Dr. Bruce Ewing, formerly of Fellowship Bible Church in Tulsa, OK and a graduate of Dallas Theological Seminary, was my first spiritual leader that I remember talking about, teaching about and living Eternal Perspective. Oh, I’m sure others probably touched on the subject though I was not prepared to hear. Today I’d like to talk about Eternal Perspective and Grieving.
To be clear, Eternal Perspective does not make grieving any easier. The wave of emotions in the immediacy of an event and then the lingering ripples that seem to never end… those don’t go away. Although, like a ripple in a lake, the severeness of the emotional ripples become farther and farther spaced out with less and less force… yet, always noticeable and sometimes unpredictable.
It has been 17 months to the day since Emma left us. To say I am “over it” simply cannot be accepted. Reality has set in. Memories do become sweeter. However, every once in a while a ripple comes by and I find my self bobbing in the emotional waters, if ever so slightly and quite possible unperceived by watchers.
With that prelude, let us move on to Eternal Perspective and why, in my life, grieving can even be wrapped in a warm blanket allowing me to move on, to move forward all the while clinging to the hope that is in Jesus Christ.
I know those two words, Jesus Christ, cause confusion or strong emotions for many readers. I know in today’s world the stories of Christ are easily dismissed and/or mocked. For this writer, however, I’ve spent a lifetime running from Him. I’ve spent a lifetime doubting, like Thomas. I’ve spent a lifetime returning to Him, time and time again. Like the Prodigal Son, I always find myself coming back to Him as He patiently awaits.
Without the Christ, there can be no Eternal Perspective. When Dr. Bruce Ewing began teaching me this, I was enthralled. To this day I return time and time again to my notes, to the Bible where we find Luke 6 and The Sermon on the Mount. What radical words! What a radical perspective!
In short, Dr. Ewing broke it down like this;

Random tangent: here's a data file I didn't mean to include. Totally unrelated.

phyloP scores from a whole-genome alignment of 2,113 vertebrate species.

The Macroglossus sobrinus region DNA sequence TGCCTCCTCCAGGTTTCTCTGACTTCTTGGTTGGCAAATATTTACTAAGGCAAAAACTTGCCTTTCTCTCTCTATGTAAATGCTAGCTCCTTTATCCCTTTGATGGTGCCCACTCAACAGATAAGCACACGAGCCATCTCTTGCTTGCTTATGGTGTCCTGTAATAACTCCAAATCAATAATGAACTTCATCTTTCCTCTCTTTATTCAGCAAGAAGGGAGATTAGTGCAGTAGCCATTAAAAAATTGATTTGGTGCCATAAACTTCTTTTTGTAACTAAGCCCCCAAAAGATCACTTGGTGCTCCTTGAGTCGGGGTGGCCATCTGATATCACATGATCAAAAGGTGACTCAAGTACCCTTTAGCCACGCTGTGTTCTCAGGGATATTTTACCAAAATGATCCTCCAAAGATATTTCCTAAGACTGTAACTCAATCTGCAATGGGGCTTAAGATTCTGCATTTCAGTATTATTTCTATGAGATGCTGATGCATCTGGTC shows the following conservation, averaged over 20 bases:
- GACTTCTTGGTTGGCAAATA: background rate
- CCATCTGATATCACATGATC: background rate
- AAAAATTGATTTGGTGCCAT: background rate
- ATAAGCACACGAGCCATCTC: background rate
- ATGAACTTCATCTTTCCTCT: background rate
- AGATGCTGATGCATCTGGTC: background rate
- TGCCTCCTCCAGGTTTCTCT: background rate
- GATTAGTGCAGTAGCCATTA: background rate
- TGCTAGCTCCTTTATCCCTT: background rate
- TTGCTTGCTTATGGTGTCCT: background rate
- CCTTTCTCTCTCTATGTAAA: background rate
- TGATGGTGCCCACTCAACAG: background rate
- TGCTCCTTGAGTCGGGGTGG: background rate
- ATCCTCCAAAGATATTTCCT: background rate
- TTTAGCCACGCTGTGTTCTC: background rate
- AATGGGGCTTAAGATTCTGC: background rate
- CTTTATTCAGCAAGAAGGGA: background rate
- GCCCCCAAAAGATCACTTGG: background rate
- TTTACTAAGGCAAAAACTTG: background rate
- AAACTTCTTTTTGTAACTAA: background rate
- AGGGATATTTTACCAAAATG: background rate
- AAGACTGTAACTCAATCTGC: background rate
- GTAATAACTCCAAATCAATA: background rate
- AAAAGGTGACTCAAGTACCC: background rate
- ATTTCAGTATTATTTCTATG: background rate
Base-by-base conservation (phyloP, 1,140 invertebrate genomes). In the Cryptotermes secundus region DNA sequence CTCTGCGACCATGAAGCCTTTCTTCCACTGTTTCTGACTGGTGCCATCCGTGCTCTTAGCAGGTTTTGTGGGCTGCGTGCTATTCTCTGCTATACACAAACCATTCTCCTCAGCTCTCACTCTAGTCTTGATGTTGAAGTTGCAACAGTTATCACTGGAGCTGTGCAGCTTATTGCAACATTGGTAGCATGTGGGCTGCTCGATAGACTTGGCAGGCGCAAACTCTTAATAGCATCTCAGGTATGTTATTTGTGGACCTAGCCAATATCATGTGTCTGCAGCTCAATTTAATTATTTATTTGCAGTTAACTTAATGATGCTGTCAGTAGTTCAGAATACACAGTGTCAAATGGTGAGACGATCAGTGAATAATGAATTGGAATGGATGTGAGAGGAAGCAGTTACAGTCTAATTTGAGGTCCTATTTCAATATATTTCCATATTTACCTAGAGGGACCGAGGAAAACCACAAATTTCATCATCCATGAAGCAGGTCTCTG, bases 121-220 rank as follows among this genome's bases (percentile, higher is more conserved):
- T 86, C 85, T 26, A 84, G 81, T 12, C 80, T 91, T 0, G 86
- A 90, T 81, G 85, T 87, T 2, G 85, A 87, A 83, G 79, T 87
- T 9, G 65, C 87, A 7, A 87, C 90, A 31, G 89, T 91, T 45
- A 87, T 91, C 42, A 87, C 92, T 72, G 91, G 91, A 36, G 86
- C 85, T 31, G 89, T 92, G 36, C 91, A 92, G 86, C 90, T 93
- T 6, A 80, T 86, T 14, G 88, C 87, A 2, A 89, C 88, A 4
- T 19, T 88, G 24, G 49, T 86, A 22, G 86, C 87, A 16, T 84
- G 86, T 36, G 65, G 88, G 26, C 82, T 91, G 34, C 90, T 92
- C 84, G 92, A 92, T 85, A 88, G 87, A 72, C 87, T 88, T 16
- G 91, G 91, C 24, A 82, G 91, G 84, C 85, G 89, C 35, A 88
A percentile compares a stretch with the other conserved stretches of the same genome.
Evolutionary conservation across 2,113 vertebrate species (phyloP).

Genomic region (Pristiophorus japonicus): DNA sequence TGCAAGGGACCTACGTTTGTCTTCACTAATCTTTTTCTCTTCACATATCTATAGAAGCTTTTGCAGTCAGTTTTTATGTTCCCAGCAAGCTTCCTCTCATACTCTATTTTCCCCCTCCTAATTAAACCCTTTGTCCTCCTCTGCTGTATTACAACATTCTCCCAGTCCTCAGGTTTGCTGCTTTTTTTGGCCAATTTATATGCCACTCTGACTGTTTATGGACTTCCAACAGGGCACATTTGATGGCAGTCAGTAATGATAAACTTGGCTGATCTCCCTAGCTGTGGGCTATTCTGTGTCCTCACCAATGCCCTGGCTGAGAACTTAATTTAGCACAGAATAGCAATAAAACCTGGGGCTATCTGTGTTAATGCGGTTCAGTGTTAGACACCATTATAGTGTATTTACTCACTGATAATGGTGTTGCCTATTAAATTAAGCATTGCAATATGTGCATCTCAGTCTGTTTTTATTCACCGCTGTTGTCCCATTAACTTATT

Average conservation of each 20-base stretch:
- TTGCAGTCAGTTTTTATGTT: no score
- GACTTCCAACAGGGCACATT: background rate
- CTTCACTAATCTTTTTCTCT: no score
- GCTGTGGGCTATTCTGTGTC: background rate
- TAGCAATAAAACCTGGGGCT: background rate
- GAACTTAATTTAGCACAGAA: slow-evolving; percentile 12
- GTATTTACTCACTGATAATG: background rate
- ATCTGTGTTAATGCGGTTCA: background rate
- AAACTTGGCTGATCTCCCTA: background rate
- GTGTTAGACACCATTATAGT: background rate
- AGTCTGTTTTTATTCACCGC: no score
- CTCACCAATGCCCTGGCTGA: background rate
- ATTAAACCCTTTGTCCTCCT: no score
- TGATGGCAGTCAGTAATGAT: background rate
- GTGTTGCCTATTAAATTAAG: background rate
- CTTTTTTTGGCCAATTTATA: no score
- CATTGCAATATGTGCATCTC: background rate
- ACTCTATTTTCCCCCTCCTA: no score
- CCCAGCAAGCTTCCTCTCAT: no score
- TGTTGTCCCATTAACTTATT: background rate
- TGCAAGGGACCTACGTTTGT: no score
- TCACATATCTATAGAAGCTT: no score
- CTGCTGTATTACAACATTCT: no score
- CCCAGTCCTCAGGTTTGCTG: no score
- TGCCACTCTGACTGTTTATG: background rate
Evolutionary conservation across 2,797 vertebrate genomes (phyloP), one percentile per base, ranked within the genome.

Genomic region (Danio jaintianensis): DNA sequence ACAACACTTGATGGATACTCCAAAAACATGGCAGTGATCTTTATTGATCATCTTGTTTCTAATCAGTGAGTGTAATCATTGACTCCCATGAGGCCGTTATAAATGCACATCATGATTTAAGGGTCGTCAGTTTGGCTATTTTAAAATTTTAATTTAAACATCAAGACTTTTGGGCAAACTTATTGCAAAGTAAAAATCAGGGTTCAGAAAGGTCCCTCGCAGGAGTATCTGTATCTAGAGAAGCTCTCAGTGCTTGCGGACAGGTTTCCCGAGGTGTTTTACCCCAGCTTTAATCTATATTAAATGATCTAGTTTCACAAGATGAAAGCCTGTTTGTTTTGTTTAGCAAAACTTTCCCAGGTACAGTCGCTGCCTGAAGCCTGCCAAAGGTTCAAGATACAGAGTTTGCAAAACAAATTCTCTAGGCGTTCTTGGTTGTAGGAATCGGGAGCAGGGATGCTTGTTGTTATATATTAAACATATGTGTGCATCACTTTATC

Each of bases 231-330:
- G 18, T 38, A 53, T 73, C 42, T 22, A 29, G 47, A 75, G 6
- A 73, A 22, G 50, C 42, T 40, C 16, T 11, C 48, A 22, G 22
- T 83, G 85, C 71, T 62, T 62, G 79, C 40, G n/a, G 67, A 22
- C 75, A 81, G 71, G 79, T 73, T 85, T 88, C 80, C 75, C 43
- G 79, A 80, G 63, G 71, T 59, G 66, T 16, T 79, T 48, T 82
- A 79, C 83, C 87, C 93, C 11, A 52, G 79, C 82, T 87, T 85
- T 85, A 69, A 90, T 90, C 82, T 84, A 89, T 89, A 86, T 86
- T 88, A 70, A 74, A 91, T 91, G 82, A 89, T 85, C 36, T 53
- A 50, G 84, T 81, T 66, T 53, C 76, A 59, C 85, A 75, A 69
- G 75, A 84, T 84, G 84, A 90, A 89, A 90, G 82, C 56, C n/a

Luke 6: 19-26: Eternal Perspective
Luke 6: 27-38: Servant’s Spirit
Luke 6: 39-45: Modeling the Savior
Luke 6: 46-49: Walk of Obedience
Take the time to find your Bible, dust it off and find a quiet place to read/study Luke 6: 19-26 and ask yourself;
- What if this is real?
- What if He really lives?
- Could it be true that “Blessed are you who weep now, for you shall laugh.”?
Now, a little caution; When reading through this you have to keep everything in context. You simply cannot pull one verse out while ignoring the surrounding verses. Men have been doing that throughout the ages to advance whatever they would have you believe. Study this for yourself. Ask God to give you discernment as to what this truly means in your life.
Over these last 17 months I’ve had more than a couple people praise my “stoicism” and/or my ability to move on from Emma’s death with grace and purpose. Inside, I laugh. Few can actually understand my inside feelings, the internal feelings of Marie and Piper and Jake and Brandon. Only a few can understand those ripples.
Here it is, only the Eternal Perspective through my belief in Jesus Christ, that He was real, that He is real, allows me to grieve in a “temporary” manner. This fundamental belief system allows me to understand that it is okay to grieve through my selfishness, through my pain, through my missing her in the here and now. And it is this fundamental belief system that allows me to know that one day soon or far away, that I will be reunited with Emma, with my Mom and I will get to see Him up close and in person.
A life in Christ is not trouble free. I laugh at the preachers and pity the followers who treat God, Christ and the Bible like it is some sort of vending machine of happiness and carefree living. Careful reading shows quite the opposite! Sure, you can have great “success” because of your belief in Him. You can also lose everything, at least in the here and now. Listen, I am quite aware that there will be readers, some close friends, that will give me an empathetic nod and dismiss my beliefs as “hopeful” and, quite possibly, a little sad.
That’s okay. I call you to do your reading/studying. I call on you to call on Him. I ask only that you do your own actual research, not that what you have been told or rely on what you think you know. Start with Luke 6: 19-49 and really dig in to the radical nature of what Jesus was saying and see how that fits with what you thought you knew.
Having an Eternal Perspective has no doubt eased my grieving. That same perspective allows me to extend grace, to have patience where appropriate and to realize that judgment of others is fine so long as my life is perfect (Luke 6:41). Yeah, right.